CATHOLIC VALUES COLUMNIST
With Thanksgiving over and Advent underway, it is unquestionably now secular Christmas season.
To this point in time, most of us have been in a back-and-forth as to when it’s appropriate to start playing “White Christmas,” put up a tree and more. But for the most part, that debate is now replaced by whether or not “Die Hard” is a Christmas movie (I must confess, I have yet to see it, so I oh-so-sadly cannot partake in this annual yuletide discussion).
One further debate that is largely cast aside in importance is pinpointing when Christmas is over. It seems the Christmas season ends at different times for everyone, or at least the celebration of it. For some, Christmas is over as soon as all the wrapping paper is thrown in the recycling on Christmas Day. Others say it comes with the ringing-in of the New Year. Still others, and this is the position probably most common among invested Catholics, say Christmas is over Jan. 6 or the nearest Sunday, which celebrates the Epiphany of Our Lord.
However, the Church’s tradition celebrates Christmas all the way up to Feb. 2, which is jointly the Presentation of the Lord and the Purification of the Blessed Virgin Mary.
I would venture to say that not many people have heard of the latter feast, dealing with the impurity after childbirth taught under Mosaic Law, in which mothers remained impure for 40 days after giving birth. Feb. 2 marks 40 days from Christmas on Dec. 25, which is why that date has traditionally been seen as the closing mark of the Christmas season.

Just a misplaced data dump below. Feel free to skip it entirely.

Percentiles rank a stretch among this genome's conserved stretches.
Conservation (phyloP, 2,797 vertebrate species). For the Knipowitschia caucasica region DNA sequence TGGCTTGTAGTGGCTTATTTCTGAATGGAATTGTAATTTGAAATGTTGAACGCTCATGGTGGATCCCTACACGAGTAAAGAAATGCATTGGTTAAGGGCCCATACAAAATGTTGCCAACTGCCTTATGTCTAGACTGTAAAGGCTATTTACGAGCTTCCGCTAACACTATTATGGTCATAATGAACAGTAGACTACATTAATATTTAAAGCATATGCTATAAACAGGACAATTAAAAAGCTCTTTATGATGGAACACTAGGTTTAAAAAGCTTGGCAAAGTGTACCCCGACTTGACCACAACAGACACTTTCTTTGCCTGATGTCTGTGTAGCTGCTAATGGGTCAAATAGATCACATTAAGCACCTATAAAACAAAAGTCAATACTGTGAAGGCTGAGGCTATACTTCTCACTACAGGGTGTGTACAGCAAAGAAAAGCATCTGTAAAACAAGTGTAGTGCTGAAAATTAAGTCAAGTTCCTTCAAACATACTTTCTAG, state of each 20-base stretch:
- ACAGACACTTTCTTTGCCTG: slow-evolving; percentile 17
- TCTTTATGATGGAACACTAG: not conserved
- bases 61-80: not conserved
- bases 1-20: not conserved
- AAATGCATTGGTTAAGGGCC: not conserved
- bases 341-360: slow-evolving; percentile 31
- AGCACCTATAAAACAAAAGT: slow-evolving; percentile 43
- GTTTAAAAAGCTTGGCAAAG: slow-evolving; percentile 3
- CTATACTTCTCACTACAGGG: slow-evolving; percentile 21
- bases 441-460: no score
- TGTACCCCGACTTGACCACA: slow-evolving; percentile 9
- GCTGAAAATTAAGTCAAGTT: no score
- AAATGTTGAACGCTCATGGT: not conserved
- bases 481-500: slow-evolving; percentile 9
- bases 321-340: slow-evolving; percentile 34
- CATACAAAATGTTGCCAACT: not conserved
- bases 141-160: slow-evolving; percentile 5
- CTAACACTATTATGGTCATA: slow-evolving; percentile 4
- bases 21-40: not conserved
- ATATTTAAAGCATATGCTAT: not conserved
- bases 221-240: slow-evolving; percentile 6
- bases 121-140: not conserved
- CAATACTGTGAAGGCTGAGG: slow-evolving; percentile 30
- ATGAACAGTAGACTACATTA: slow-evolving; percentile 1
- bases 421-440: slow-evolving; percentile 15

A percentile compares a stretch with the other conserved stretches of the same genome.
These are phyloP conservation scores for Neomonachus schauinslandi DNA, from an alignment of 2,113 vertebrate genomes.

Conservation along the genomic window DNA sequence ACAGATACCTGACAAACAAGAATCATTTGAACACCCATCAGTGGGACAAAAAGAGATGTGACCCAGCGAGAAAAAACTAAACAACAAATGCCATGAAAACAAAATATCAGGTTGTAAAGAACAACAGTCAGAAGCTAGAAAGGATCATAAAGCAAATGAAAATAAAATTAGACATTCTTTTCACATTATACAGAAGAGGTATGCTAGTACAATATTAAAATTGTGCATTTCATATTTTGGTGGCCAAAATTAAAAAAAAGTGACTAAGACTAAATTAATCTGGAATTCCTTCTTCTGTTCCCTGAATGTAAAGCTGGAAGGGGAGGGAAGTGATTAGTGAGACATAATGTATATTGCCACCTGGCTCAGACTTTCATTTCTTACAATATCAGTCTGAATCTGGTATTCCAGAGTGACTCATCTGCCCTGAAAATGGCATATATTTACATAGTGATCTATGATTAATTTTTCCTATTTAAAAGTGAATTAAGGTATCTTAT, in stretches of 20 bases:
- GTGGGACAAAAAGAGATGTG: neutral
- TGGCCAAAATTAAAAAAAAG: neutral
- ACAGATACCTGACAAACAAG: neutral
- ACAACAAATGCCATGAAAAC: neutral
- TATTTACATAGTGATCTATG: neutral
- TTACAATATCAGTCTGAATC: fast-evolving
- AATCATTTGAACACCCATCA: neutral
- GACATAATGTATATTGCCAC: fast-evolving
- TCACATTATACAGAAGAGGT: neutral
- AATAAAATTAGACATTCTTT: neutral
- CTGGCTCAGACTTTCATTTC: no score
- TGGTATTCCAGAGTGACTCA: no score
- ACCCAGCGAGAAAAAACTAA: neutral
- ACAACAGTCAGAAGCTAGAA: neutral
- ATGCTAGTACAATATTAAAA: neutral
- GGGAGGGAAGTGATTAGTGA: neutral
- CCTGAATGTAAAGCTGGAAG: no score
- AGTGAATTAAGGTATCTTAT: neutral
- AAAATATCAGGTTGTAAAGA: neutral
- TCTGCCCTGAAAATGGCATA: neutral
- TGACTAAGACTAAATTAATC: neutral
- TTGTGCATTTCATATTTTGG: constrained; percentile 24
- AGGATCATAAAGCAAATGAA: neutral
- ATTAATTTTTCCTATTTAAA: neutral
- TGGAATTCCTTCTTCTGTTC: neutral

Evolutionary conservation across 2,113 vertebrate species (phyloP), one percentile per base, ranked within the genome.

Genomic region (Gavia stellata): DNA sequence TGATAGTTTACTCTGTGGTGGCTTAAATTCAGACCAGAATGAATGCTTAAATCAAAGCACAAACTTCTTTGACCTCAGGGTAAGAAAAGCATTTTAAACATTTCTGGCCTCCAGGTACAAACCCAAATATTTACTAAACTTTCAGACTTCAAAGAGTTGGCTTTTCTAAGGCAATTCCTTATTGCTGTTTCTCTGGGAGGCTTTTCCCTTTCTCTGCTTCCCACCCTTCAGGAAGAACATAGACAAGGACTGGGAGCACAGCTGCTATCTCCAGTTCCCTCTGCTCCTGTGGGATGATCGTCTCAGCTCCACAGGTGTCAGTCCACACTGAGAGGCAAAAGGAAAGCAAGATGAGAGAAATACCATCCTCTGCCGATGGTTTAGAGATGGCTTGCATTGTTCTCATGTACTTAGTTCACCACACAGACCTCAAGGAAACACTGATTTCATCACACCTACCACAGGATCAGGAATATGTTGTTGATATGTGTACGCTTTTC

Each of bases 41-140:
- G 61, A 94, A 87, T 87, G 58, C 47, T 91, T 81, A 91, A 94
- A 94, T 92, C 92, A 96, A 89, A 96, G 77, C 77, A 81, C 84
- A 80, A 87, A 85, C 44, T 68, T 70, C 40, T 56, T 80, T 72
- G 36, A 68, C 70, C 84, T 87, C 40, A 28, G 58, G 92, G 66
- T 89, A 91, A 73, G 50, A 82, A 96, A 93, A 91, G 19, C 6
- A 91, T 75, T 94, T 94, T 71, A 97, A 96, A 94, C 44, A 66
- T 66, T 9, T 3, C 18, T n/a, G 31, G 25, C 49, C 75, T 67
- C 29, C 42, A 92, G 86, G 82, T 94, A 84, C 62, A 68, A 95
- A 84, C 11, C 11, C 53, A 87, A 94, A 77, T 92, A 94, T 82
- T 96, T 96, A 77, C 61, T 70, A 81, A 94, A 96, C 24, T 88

This feast day is also known as Candlemas Day because of a tradition representing the scene in Canticle of Simeon in which the Spirit-filled elder calls the fruit of Mary’s womb the “Light for the revelation of the Gentiles.” For centuries, Catholics have taken Simeon’s words to heart and lit candles before processing into Mass on this day to symbolize the truth he spoke.
These traditions are more than just connected to Christmas. They can rightly be seen as the closing of the Nativity’s chapter and the opening of the new. It makes sense, then, that we should continue celebrating the Christmas season as the Church has done so for years, all the way up to Feb. 2.
So, keep up the decorations, blast “Joy to the World” and light your Christmas candle well into the new year. While on the one hand these may seem frivolous things to do for five weeks after Dec. 25, it is the birth of the Redeemer we celebrate. Why shouldn’t we celebrate it for as long as we can?